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Wetness saturates the air with droplets. Overhanging maples, with run-off teased by breezes, splatter upon my slicker. Around me, shrubs pay homage to the once cracked ground, oozing underfoot and chilling my sandaled-toes.

It is Saturday afternoon by the creek: a confluence of multiple rhythms that compels even deeper listening. I pause in my tracks as my spirit yearns for moisture. I shout into the stillness. Gladness wells and refreshes my cramped psyche: Again, my Inner Writer breathes. Such is the restorative power of walking in the woods.

That evening I happened upon Beethoven’s Symphony # 6 in F Major – The Pastoral (1808). Beset by health and relationship issues most of his life, he often left Vienna and took solitary walks into the country; there, nature’s rhythms nurtured his passion for composing. Such must have occurred with his Sixth Symphony. Unlike others, it contains programmatic notes for the five movements: Awakening of cheerful feelings upon arrive in the countryside, Scene by the brook, Merry gathering of country folk, Thunderstorm, and Shepherd’s song and cheerful feelings after the storm. Fortunate for us, Beethoven later wove these rich experiences into this symphony; its melodic lines breathe into the psyches of the listeners. Contentment expands into smiles. All is well.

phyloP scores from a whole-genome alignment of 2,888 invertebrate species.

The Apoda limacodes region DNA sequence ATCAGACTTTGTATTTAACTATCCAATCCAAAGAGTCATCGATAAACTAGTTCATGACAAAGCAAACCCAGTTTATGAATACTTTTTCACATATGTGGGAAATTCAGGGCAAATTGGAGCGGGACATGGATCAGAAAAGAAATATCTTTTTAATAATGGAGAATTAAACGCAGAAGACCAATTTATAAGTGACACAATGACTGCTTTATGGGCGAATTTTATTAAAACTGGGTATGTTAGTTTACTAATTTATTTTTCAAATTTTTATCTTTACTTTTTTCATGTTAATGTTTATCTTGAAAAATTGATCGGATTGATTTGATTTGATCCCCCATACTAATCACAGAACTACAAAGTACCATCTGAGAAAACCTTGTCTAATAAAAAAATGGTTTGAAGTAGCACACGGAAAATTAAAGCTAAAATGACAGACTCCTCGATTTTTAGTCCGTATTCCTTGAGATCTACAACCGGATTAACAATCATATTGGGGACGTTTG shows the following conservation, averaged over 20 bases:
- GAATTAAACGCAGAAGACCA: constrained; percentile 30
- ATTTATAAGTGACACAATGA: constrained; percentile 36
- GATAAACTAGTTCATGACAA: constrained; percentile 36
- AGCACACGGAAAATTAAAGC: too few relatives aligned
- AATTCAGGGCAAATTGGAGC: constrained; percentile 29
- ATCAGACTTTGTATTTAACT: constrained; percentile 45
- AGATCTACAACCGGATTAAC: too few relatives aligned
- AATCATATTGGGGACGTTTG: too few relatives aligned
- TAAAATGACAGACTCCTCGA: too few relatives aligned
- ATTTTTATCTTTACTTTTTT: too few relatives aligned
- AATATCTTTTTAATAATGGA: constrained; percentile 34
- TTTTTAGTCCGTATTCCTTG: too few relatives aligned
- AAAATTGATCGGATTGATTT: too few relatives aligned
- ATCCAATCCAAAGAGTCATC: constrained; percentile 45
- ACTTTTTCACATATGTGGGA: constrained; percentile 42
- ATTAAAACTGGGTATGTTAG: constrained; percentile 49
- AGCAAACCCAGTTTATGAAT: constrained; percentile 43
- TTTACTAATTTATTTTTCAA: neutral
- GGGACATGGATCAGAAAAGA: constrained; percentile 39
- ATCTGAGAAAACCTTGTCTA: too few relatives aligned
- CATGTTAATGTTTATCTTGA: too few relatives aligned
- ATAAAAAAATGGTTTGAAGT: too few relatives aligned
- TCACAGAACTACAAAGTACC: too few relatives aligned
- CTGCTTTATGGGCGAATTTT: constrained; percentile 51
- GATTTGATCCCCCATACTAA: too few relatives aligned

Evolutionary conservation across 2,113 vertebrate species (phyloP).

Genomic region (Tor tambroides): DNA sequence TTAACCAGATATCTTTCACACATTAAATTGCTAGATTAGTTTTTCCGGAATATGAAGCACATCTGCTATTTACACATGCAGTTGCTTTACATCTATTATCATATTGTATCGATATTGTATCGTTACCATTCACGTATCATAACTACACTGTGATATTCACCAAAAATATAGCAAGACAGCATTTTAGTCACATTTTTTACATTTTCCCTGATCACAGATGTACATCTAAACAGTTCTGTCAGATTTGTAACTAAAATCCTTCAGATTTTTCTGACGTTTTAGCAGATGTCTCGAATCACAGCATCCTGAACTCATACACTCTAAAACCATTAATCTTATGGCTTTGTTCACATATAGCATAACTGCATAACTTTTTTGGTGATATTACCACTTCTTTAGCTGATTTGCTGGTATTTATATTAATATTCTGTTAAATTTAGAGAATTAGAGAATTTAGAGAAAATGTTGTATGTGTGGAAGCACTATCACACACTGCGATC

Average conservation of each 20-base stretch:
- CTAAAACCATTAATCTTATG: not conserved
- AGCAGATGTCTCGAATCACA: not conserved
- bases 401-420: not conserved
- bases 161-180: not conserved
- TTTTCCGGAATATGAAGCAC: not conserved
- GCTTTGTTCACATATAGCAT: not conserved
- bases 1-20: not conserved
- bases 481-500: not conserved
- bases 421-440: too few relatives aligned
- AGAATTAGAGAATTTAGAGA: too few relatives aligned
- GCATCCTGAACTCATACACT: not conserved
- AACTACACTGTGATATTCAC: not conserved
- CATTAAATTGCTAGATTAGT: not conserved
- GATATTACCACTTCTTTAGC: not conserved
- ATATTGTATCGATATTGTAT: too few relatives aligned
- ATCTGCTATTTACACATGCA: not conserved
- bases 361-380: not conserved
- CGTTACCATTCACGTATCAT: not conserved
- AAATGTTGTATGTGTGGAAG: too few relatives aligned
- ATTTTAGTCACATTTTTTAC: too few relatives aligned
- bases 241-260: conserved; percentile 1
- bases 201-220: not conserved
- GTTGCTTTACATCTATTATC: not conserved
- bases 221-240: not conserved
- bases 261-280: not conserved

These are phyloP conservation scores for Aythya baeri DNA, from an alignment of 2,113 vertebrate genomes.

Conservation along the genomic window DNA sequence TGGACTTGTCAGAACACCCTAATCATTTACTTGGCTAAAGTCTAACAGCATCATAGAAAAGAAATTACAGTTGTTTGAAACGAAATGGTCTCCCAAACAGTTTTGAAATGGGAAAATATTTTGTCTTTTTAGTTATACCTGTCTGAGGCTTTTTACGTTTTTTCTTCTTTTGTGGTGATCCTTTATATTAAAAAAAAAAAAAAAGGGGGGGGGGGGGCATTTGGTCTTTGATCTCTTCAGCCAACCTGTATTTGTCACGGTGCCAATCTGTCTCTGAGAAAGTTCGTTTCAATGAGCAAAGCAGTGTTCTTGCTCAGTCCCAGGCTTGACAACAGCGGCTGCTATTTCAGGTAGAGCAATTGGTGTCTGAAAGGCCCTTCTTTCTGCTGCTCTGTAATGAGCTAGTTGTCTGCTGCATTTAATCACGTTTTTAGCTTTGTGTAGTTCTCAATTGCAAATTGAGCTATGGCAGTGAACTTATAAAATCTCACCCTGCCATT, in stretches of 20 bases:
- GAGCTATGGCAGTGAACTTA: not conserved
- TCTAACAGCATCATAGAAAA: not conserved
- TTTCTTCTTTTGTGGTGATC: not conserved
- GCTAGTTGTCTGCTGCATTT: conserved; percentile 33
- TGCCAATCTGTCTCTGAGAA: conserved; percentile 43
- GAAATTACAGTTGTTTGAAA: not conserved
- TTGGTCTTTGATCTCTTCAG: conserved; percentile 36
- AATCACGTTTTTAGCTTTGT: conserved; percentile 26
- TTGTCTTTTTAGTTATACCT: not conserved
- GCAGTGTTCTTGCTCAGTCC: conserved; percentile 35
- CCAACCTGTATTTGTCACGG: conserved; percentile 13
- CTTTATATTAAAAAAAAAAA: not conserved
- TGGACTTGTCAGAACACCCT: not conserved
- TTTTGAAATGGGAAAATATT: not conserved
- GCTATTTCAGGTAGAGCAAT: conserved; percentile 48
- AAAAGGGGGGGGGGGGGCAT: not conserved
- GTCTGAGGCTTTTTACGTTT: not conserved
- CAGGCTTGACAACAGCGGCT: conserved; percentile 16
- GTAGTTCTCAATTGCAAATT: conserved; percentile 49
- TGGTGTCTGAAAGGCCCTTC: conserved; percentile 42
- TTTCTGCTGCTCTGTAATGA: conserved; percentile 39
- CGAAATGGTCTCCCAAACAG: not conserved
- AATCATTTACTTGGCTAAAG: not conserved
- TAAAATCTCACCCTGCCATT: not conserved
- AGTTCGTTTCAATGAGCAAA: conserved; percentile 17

Like him, we are never the same after such walks.




Tangled, twisted, crusty, long or short, burnished or dull, motley browns, languishing or fried–such are earthworms impaled on sidewalks by July’s heat. Questions arise: why do some earthworms vacate moist soils, their natural environment, following downpours?

Some say it has to do with breathing. The earthworm needs oxygen just as humans; it breathes through special skin, protected by a thin cuticle and kept moist by slimy mucus. This enables it to absorb the oxygen it needs and to expel the carbon dioxide, a process called diffusion. But if rain saturates its environment, the earthworm cannot breathe and escapes to sidewalks. Certain death occurs if the sun dries it up, because the exchange of gases can’t take place.

Others hold that the baked earth also compels the earthworm to flee.

Such stark reminders give me pause during walks around the neighborhood–to be mindful of the gift of life as it evolves, to provide adequate self-care, and to hone my time-management skills lest my spirit wither and die. First things first.


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